The Song of the Tides – Map Reveal

A simple map this time, for a simple, short story – this is Armorica – today’s Brittany – at the end of the 5th century, just as the old, classic Imperial city names from Tabula Peutingeriana change to common tongue ones, as used in Notitia Dignitatum and later texts.

The Song of the Tides – a Song of Octa novella – is out on pre-order, to be released on August the 1st.

The Wrath of the Iutes – Map Reveal

In 10 days, “The Wrath of the Iutes” will be released on Kindle – and on paperback around the same time – so it’s time to reveal the new map for the 5th book of the Song of Britain saga.

“The Wrath…” takes place in Armorica, Isles of Scilly and what is now known as Wales. It’s in Wales that most military action happens, with armies moving from fort to fort and ships going from port to port, so the one new map drawn for this book is one of Wales – or Western Britannia Prima.

Incidentally, this is my second novel that is partly set in Wales – so did my first book, the Shadow of Black Wings, and even the map was somewhat similar, if a fantasy version. I can’t tell myself if it’s just a curious coincidence or is there something special about Wales that makes me go back to it time and time again?

The Blood of the Iutes – Map Reveal

It’s that time again – the premiere of the new volume is fast approaching, and the first marker of the book being ready for release is the map is now done.

There’s only one map this time – but one that shows more of the ancient world than any of the maps before – all of late Roman Gaul and Germania north of Augusta Treverorum.

This should tell you how much greater the scope of the story has become – the interests of Iutes are no longer confined to Britannia, they now enter into the power plays of the late Empire

Pre-launch promo deals, updates and news

The Shattering Waves“, book 7 of the Year of the Dragon, is now available for pre-order – and to help you prepare for it, I’ve reduced the prices of all the prior books, starting with the bundle of all first four volumes:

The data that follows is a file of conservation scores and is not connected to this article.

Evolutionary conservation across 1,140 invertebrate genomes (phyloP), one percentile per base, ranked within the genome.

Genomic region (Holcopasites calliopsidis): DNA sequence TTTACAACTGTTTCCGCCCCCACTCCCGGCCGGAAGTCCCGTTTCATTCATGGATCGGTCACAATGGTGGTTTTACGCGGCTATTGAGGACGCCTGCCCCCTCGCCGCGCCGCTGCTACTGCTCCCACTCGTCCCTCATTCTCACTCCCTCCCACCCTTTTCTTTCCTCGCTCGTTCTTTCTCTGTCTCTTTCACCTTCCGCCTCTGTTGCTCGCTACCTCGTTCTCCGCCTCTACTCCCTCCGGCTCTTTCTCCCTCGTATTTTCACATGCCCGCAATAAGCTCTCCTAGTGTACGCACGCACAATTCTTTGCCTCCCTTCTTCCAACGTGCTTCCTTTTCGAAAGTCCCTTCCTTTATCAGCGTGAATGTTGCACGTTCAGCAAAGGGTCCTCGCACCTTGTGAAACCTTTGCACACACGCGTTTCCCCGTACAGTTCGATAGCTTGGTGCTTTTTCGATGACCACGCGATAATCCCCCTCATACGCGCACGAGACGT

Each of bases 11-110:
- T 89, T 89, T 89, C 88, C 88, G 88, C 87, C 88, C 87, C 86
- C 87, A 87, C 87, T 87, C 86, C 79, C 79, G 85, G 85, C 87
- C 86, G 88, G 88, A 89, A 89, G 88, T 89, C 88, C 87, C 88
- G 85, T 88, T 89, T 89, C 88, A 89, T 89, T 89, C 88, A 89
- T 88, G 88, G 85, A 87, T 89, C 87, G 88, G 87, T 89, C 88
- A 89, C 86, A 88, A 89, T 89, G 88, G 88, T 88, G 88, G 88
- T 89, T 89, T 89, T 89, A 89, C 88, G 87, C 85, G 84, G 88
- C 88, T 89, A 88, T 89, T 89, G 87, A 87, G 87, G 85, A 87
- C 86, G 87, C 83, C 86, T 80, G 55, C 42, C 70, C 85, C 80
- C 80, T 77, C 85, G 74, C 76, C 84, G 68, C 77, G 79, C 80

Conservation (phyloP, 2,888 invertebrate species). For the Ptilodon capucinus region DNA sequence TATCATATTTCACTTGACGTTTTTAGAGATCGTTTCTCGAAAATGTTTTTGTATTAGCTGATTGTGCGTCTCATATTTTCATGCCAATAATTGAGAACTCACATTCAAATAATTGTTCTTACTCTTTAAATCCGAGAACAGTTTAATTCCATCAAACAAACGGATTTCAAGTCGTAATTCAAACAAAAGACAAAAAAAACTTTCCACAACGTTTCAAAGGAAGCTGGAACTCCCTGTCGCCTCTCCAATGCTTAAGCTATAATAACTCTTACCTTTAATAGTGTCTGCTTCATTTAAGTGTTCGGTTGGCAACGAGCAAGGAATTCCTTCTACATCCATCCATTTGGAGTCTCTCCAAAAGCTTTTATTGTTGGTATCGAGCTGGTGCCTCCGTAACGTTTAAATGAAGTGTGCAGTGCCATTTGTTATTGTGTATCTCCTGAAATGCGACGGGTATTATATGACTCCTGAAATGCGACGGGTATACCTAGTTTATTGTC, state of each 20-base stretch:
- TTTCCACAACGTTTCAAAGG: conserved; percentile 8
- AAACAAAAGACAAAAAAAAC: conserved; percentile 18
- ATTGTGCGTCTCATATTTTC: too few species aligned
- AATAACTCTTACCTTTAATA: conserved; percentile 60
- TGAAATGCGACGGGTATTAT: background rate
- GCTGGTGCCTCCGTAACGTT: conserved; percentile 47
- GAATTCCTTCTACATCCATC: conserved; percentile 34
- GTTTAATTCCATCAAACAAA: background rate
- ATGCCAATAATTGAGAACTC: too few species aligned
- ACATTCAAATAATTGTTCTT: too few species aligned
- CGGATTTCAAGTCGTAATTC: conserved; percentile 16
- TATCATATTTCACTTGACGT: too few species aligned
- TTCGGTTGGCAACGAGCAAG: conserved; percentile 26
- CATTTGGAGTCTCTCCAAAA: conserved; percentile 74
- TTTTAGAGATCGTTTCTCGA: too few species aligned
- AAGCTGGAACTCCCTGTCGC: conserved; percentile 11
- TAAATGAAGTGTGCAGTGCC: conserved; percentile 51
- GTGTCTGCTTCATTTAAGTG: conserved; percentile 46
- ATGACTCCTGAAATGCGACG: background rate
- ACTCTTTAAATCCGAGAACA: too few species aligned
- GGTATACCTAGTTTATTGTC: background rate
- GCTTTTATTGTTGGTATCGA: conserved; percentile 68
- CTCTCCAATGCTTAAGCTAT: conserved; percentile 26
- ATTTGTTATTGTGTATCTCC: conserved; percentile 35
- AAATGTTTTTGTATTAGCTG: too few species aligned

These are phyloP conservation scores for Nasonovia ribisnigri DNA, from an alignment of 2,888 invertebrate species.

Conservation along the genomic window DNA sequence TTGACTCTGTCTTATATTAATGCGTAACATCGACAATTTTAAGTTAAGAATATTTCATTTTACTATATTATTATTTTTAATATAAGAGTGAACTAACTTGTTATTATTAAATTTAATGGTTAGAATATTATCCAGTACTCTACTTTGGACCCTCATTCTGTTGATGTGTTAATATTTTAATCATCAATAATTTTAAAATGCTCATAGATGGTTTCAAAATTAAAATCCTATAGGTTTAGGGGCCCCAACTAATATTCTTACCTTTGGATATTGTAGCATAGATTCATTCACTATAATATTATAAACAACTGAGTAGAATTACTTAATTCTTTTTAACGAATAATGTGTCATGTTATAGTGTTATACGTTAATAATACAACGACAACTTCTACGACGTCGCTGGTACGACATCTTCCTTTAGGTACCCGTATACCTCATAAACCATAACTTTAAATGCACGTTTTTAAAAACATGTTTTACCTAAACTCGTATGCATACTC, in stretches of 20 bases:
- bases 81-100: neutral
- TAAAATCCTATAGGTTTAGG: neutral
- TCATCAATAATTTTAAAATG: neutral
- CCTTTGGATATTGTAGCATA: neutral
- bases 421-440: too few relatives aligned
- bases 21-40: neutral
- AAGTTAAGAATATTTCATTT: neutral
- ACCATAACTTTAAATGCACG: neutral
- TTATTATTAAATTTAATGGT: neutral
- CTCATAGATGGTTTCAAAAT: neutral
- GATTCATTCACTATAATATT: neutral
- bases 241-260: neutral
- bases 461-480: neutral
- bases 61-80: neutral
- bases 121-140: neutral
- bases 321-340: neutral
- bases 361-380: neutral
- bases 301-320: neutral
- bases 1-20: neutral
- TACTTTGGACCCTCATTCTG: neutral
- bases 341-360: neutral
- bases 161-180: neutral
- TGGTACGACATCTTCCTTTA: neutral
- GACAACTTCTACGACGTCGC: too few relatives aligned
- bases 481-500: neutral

The Year of the Dragon, 1-4 $9.99 > $0.99

The Chrysanthemum Seal – $3.49 > $2.99

The Withering Flame – $3.99 > $2.99

The Shattering Waves (pre-order) – $3.99 > $2.99

This promotion lasts only until Thursday, so hurry up!


Part of a promotional push before the launch of “The Shattering Waves” is a little interview I did with the ManyBooks site – I’m the author of the day there.


As always, there’s a new map coming for your enjoyment in the new volume – this time it’s the Kanto Plain, a region around Edo.

Map of Kanto Plain
Kanto Plain


A finally, a bit of fun – I made a “What’s your attunement?” quiz based on the elemental magic system as described in the books.


That’s all for now – see you again on May 15th, when “The Shattering Waves” is released on Nook, Kobo and Smashwords!

The Game of Daimyos

To celebrate the long-awaited start of the new season of Game of Thrones, here’s a GoT-style map of Yamato, showing the major Clans at the time of the events in the book, along with their crests.

Game of Clans

The map was created by metruis, and will be included in upcoming The Year of the Dragon Book 5: The Chrysanthemum Seal.

Europe by Google

These two maps were based on results of Google’s auto-complete feature, on Google.co.uk, in incognito mode.

1. WHY ARE YOU SO TALL?
The first one answers the question “Why are such-and-such so…” ? Not all nations came up with the result (mostly because of people unable to spell the nationalities properly), so sometimes I had to tweak the question a little, but not enough to change the spirit of the investigation.

Why are... ?

As you can see, there’s quite a lot of diversity here. The Nordic countries are generally perceived positively, while the Central-Eastern Europe is a dark hole of despair. The former Yugoslavians are, weirdly, all Tall, whereas Hispanics are Short. There aren’t that many racists in Europe as you’d think, and Rudeness seems mostly contained to the former Carolingian Empire.